‘Inferno’ by Dan Brown. This may not be overly hopeful but it is topical. There have been a few religious conspiracy theories around this time about this being about the revelations coming true. This book subtly deals with that through the issue of human overpopulation. It is a really thought provoking book, you can read my review here. It isn’t one for escapism out of the issues we are having today, but if you fancy diving deeper into the implications of scientific discovery and disease this is a compelling fictionalisation of it.

Frankenstein’ by Mary Shelley. This is one of my all time favourite books, it focuses around two characters mainly, Dr Victor Frankenstein and his creature, scrutinising what it means to be good or bad. Shelley brilliantly plays with the readers idea of what a monster is and how we define it. If you haven’t read it, it is a classic that is worth reading.

Poems you can read online:

Hope is the thing with feathers‘ by Emily Dickinson. A poem about hope as a bird coming and going that is always there even if you don’t notice it. This is a great poem for when hope is needed most.

This poem is interesting too although i’m not sure who the author is or where the source of this poem comes from.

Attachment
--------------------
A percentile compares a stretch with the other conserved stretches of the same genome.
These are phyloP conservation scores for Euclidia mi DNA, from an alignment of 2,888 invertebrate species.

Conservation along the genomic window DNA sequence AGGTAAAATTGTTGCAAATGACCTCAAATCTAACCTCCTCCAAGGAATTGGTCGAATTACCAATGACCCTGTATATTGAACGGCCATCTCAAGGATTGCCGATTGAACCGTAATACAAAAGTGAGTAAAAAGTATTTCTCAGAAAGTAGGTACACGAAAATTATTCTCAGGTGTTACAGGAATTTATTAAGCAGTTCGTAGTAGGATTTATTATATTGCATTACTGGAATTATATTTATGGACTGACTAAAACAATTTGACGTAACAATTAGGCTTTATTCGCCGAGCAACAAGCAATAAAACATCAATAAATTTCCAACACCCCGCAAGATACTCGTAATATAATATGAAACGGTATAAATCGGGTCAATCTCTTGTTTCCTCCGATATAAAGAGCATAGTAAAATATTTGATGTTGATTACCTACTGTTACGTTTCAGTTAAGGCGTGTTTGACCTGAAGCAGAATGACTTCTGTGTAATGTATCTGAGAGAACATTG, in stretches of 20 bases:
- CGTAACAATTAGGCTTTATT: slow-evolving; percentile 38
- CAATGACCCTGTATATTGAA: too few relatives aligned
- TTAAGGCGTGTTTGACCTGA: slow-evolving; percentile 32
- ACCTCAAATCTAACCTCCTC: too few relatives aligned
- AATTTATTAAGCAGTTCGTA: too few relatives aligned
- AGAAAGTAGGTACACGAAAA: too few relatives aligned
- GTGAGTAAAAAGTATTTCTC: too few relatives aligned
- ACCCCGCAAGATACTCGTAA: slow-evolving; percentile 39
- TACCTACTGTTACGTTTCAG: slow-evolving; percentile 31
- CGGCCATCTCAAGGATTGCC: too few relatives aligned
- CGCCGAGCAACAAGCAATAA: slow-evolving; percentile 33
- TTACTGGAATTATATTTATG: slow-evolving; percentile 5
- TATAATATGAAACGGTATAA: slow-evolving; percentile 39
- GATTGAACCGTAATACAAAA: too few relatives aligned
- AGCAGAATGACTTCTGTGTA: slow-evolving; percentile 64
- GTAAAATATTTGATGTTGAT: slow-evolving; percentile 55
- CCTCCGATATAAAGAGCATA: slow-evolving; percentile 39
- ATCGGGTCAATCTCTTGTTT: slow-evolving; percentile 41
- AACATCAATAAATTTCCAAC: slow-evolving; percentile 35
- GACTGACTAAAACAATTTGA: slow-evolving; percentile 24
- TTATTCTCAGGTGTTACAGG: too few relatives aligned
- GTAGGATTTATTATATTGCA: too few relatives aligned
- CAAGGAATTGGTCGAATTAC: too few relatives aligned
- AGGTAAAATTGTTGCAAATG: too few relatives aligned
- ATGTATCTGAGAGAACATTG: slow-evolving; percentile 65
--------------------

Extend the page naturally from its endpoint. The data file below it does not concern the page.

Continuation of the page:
Another book that sounds hopeful, as it is in the name, is Humankind: A hopeful history by Rutgar Bregman which is published tomorrow. I can’t wait to have a read and find out what it is like, apparently it’s a bit like ‘Sapiens’.

That was quite a lot more books than five but I hope at least one of them sparked your interest. This is a difficult time for people all over the world, but I hope you are well and finding ways to find some kind of normality. If there are any other books that have helped you to do so please let me know in the comments, I’d love to find more hopeful books to read!

  • If you are considering purchasing any books during lockdown and want to continue to support small hughstreet bookshops please consider buying them from Hive, an online retailer of books that supports small businesses.
  • For more on how books have helped in the past, this is a fascinating article from The Conversation about how books helped people keep calm during WW2.

BOOK REVIEW: The Song of Achilles

books, Reviews

I think I am off to a good start with my resolutions; of reading the books on my ever growing list. This was one of them –

“The Song of Achilles” by Madeline Miller.

The story was so captivating I couldn’t wait to pick it back up again and I finished it in just over two days! I know very little of Greek mythology and had no idea about this love story perhaps overlooked by the tales of war in Troy. It is such a tragic but beautiful love story between Achilles and Patroclus, all written in the perspective of the latter. Of the little I knew in Greek mythology, I had heard that Achilles was arrogant and selfish, Miller’s story tells a very different, sensitive side to this legend really examining the ways of human nature, about our motivations, fears and hopes and how they drive us to our fates. It is almost paralleled with Shakespeare, following a similar course to Romeo and Juliet and examining the complexities of human nature.